Degree Name

Doctor of Philosophy


School of Electrical, Computer and Telecommunications Engineering


A clear recording of speech is increasingly crucial for human-machine interaction with the swift development of modern electronic and smart devices employing artificial intelligence (AI) techniques, such as robots, autonomous vehicles and smart home assistants. Moreover, the outbreak of the unprecedented coronavirus disease (COVID) leads to a growing demand of remote applications in nearly all industries, including teleconferencing, remote teaching, telemedicine, hands-free telephony, mobile apps, etc. All these machines and applications cannot be successful without clear speech recordings. However, there is always noise, echoes and other interfering sounds in the real world, and the recording and processing of the target speech is highly challenging. Therefore, a high-quality, high-efficiency and low-cost speech recording and processing method with robustness to adverse environments is urgently needed.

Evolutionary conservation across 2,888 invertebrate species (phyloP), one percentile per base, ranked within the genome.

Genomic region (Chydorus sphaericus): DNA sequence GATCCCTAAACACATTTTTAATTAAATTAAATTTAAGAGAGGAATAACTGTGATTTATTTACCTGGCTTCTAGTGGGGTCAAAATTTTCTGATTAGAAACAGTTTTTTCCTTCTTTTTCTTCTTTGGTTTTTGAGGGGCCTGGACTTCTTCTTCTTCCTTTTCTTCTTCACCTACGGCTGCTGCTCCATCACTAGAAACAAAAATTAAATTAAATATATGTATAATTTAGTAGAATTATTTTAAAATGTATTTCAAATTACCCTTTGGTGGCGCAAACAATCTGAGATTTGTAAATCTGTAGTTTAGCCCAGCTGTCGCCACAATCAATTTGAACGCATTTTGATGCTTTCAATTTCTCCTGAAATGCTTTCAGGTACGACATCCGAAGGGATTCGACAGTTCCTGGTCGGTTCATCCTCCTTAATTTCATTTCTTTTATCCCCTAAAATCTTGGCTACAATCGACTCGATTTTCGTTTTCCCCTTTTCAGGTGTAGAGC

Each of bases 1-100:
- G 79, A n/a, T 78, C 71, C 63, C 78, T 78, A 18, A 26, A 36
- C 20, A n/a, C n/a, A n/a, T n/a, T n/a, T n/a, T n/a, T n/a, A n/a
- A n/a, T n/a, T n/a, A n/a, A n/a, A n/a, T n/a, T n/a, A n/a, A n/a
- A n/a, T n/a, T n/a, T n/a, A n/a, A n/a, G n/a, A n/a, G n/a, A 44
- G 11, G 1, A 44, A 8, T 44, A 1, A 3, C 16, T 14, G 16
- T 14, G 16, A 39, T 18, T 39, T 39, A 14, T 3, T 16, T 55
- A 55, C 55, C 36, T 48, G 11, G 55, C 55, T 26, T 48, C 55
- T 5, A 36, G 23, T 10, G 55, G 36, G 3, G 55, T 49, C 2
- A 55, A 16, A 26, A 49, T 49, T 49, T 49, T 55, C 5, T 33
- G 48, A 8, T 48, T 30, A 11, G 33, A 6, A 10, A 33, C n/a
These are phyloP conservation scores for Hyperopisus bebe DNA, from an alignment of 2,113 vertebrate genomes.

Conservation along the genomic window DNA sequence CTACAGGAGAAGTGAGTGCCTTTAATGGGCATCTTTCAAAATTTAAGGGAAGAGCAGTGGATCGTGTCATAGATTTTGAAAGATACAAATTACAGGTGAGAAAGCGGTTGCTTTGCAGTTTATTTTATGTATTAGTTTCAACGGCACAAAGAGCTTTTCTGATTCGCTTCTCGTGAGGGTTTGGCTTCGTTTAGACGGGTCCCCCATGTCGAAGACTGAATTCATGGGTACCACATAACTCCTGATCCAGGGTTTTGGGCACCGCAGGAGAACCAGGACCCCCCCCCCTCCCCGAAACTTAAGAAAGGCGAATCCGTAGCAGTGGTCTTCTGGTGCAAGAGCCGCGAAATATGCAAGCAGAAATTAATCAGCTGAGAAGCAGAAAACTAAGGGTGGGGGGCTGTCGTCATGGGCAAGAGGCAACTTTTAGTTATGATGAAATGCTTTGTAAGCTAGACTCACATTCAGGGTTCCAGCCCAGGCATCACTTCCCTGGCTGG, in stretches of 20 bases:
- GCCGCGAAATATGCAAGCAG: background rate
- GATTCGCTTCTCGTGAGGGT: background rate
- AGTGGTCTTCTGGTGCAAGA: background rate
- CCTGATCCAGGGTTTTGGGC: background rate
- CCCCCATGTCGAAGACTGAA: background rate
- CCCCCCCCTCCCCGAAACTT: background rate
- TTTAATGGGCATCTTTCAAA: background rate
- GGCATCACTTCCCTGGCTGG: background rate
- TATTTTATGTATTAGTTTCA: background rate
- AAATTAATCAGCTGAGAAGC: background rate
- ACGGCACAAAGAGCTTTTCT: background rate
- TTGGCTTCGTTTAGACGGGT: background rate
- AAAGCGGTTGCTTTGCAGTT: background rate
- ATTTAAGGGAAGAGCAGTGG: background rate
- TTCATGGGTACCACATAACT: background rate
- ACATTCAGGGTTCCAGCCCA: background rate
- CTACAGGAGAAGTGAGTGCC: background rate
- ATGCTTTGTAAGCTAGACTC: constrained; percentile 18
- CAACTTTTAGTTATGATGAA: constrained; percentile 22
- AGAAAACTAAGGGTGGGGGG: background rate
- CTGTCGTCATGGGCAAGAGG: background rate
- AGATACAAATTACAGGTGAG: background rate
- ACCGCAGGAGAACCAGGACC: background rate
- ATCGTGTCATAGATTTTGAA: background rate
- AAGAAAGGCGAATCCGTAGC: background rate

Existing recording approaches use an array of microphones that are uniformly spaced in devices for obtaining a desired output with emphasis of the sound from target directions and suppression of the sound from all other directions. Jointly processing the multiple microphone recordings to form a single output is termed beamforming and can bring much clearer recordings compared to a single microphone with the presence of noise, reverberation and simultaneous interfering sounds. However, the speech is time-variant and broadband, which includes signals at a wide range of frequencies with all of them varying quickly. Thus, the recording and processing of speech signals prefer microphone arrays that can tackle those challenges, but such capabilities of traditional uniform microphone arrays (UMAs) are limited.

FoR codes (2008)

020301 Acoustics and Acoustical Devices; Waves, 090609 Signal Processing, 080199 Artificial Intelligence and Image Processing not elsewhere classified



Unless otherwise indicated, the views expressed in this thesis are those of the author and do not necessarily represent the views of the University of Wollongong.